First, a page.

Battery technology is gaining momentum in WA, but for us it’s nothing new.
We’ve been key players in the battery industry in our own backyard for a while now.
Since we installed our first community battery in Meadow Springs with Synergy, we have been at the forefront of integrating battery storage into the electricity network.
And there are a few other players that have helped us drive battery storage forward in WA.
One of those is West Australian Alternative Energy (WAAE). The WA business, based in Busselton, has been responsible for installing all 13 of our community batteries.
Managing Director of WAAE, Simon Barclay, is a pioneer in the solar market. He started his business 14 years ago when rooftop solar was still a novel concept and began installing rooftop solar panels before feed-in tariffs were even established.
“My relationship with Western Power started about 13 or 14 years ago and since then, our relationship has developed into the battery space. In the last few years, I’ve seen them take real leadership in the battery industry and drive change which is great to see," he says.
It’s an exciting time for the battery market in WA and we’re only at the beginning…
Rolling out our community battery projects
WAAE have been carrying out battery installs in WA for off-the-grid markets for years, so marrying their expertise with ours makes it a perfect match.
As part of our community battery storage trials, Simon’s team were responsible for the grid protection design, civil engineering, physical build, commissioning and handover.
“The Tech Standards team and tech rules department have been very open to suggestions and very open to moving forward with the market and the renewables space,” says Simon.
The 2018 PowerBank trial in Meadow Springs was the first community battery on the network.
Fast forward three years and there are now 13 batteries. One of those is a unique outlier - the community battery in Margaret River. It’s a different battery storage trial as the battery is located behind the meter.
So WAAE had to ensure it conformed with the embedded network process - that is, checking the battery complies with Western Power’s rules about connecting embedded generators to the electricity network.
The Margaret River battery was installed to reduce the demand at peak times on shire buildings. The battery storage also serves the football club and the bowls club in the early evening when demand is at its highest. The Margaret River shire is now looking at whether the battery can provide back up if the grid goes down.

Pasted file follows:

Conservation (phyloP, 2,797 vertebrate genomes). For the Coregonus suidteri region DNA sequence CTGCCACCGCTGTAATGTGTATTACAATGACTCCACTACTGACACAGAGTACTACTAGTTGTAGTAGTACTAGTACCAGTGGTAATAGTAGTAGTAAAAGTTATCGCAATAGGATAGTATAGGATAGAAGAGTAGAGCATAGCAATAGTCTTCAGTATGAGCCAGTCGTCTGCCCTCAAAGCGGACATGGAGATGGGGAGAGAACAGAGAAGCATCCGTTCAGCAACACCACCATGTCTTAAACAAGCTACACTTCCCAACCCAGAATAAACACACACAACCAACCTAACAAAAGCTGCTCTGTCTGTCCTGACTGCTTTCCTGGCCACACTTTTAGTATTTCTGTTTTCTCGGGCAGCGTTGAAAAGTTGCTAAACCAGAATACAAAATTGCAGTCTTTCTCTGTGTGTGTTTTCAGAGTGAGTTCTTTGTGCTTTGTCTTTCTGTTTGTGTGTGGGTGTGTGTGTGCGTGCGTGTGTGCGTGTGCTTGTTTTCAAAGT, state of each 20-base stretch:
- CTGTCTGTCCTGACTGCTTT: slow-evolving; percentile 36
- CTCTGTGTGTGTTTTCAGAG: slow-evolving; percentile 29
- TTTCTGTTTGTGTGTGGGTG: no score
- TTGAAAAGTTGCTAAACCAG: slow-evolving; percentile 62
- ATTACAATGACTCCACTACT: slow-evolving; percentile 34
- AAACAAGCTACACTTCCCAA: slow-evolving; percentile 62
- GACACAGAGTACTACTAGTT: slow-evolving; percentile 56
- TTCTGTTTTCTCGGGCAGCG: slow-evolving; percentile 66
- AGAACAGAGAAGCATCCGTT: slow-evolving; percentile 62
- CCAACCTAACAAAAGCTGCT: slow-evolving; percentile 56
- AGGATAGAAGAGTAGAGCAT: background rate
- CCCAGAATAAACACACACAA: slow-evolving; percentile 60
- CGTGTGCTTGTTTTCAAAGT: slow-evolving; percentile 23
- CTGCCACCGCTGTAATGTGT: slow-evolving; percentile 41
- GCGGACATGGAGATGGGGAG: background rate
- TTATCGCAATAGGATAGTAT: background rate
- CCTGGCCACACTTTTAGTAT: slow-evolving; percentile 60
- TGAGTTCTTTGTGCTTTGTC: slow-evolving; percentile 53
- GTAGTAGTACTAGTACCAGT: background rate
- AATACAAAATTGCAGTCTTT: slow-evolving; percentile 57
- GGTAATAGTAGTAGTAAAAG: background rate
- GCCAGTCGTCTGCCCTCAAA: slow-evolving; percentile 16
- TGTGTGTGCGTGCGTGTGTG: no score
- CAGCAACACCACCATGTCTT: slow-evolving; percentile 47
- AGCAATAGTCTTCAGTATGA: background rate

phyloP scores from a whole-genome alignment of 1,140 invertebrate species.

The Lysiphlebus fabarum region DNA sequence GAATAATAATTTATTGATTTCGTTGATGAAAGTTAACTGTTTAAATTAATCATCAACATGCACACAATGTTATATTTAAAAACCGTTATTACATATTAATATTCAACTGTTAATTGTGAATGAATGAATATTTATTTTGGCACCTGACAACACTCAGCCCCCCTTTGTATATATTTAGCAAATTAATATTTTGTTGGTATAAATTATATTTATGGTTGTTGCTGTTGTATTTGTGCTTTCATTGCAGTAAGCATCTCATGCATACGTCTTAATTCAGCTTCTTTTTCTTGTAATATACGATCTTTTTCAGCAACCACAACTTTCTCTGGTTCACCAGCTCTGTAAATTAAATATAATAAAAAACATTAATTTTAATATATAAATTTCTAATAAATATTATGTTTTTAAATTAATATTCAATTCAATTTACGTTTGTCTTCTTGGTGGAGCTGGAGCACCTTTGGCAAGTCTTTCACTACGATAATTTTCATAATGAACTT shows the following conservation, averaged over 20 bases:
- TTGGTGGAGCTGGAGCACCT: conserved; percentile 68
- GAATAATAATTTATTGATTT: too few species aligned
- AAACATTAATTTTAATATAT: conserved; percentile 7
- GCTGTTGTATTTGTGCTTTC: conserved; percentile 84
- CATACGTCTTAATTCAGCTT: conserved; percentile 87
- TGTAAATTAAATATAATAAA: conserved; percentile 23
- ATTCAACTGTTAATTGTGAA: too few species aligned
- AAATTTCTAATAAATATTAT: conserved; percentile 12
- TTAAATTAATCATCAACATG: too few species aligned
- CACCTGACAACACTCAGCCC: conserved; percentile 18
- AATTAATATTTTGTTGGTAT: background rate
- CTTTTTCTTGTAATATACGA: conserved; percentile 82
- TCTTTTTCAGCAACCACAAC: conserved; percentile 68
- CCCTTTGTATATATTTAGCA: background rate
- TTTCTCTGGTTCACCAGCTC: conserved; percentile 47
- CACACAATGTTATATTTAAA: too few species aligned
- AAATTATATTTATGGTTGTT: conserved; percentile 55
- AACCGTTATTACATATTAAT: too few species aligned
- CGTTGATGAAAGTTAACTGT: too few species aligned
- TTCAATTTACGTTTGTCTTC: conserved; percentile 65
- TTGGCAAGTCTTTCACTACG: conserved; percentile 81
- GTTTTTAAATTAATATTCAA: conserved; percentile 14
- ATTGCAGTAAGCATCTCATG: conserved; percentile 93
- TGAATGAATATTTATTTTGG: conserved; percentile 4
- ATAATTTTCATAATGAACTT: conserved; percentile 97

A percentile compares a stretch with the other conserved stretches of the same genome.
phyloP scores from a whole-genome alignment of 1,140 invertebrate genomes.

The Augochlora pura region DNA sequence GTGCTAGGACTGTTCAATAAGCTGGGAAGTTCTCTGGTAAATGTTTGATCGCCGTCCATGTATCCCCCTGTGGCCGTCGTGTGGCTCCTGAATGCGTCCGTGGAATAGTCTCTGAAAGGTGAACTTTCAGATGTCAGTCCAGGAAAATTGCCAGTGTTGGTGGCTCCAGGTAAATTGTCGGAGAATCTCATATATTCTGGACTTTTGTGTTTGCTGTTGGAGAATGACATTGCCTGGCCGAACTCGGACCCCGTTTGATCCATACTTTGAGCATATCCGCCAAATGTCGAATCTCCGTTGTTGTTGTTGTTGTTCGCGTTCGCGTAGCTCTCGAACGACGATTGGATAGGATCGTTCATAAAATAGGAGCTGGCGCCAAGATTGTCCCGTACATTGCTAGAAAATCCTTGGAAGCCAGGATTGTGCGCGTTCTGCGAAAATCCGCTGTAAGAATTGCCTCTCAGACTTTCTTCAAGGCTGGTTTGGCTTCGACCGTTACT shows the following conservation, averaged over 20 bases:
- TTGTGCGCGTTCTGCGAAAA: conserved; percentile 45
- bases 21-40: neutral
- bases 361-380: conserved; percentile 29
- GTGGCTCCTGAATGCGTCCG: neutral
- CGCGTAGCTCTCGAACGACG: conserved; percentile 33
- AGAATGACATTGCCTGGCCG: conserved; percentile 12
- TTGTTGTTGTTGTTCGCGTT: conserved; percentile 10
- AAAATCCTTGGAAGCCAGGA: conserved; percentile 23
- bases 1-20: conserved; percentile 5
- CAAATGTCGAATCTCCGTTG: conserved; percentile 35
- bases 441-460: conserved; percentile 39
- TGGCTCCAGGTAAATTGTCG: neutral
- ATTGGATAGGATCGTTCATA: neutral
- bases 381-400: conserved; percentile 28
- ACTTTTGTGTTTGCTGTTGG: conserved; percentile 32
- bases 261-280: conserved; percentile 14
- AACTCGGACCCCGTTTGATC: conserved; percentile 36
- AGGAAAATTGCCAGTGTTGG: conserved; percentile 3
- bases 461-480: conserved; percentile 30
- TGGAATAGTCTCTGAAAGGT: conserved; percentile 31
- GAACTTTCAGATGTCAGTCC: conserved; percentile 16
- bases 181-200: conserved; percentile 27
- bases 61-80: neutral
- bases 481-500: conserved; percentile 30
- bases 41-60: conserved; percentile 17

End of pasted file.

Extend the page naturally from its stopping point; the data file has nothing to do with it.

“Working with Western Power has been great for the battery industry and the community,” says Simon.
“As Western Power have more rigorous checks and balances in any product they use, they ensure more quality, which reduces risk for a homeowner. It also helps to lift the level of quality assurance in the industry in general.”
A battery fills in the energy gaps
Batteries act as a smoothing system and support the grid in areas with high solar penetration.
“Supporting the grid is key to opening up new possibilities for renewables and battery tech,” says Simon.
This is what the community batteries do. They are designed to act like a sponge – soaking up excess energy during the day and redeploying it when it’s most needed.
“Solar doesn’t replace peak energy," Simon explains. "At 5-6pm when the sun is going down, rooftop solar isn’t going to be generating much energy. But that’s when network consumption is at its highest. Batteries in general help support the grid during these peak energy times, which means we can deploy more renewables, like rooftop solar."
So we know batteries have benefits, but it’s important to choose the right battery storage profile to unlock those benefits.
Simon says the benefit of an energy utility being a leader in WA’s battery industry is that they can assess the role of new technologies.
“Western Power are very forward thinking. As the energy utility, I think it is their role to help establish the risks of new technology on a personal, community and grid level. And I think they do that well,” says Simon.
Making battery storage more accessible for everyone
Simon believes homeowners are part of the battery revolution, although having a home battery isn’t attainable for everyone, because it’s not economically viable, yet.
“Western Power’s community batteries make it a lot fairer, they give more people access to solar storage, as they are on the network.”
Supporting industry is also key.
“With Western Power getting involved in the battery space, they help use lessons learned from solar and implement them.
“It helps avoid any issues we came across with the solar industry, as the checks and balances with a utility are already there.”
We have also recently established a battery supplier panel of WA and Australian-based companies for if and when we roll out more batteries across the network.
As solar panels in Perth continue to pop up and more West Aussies start to reap the benefits of battery storage, there is no doubt adoption of battery technology will take off in the next 5-10 years.
The infrastructure already exists, and we’re ready to seize the new opportunities that come with it, to drive this renewable change.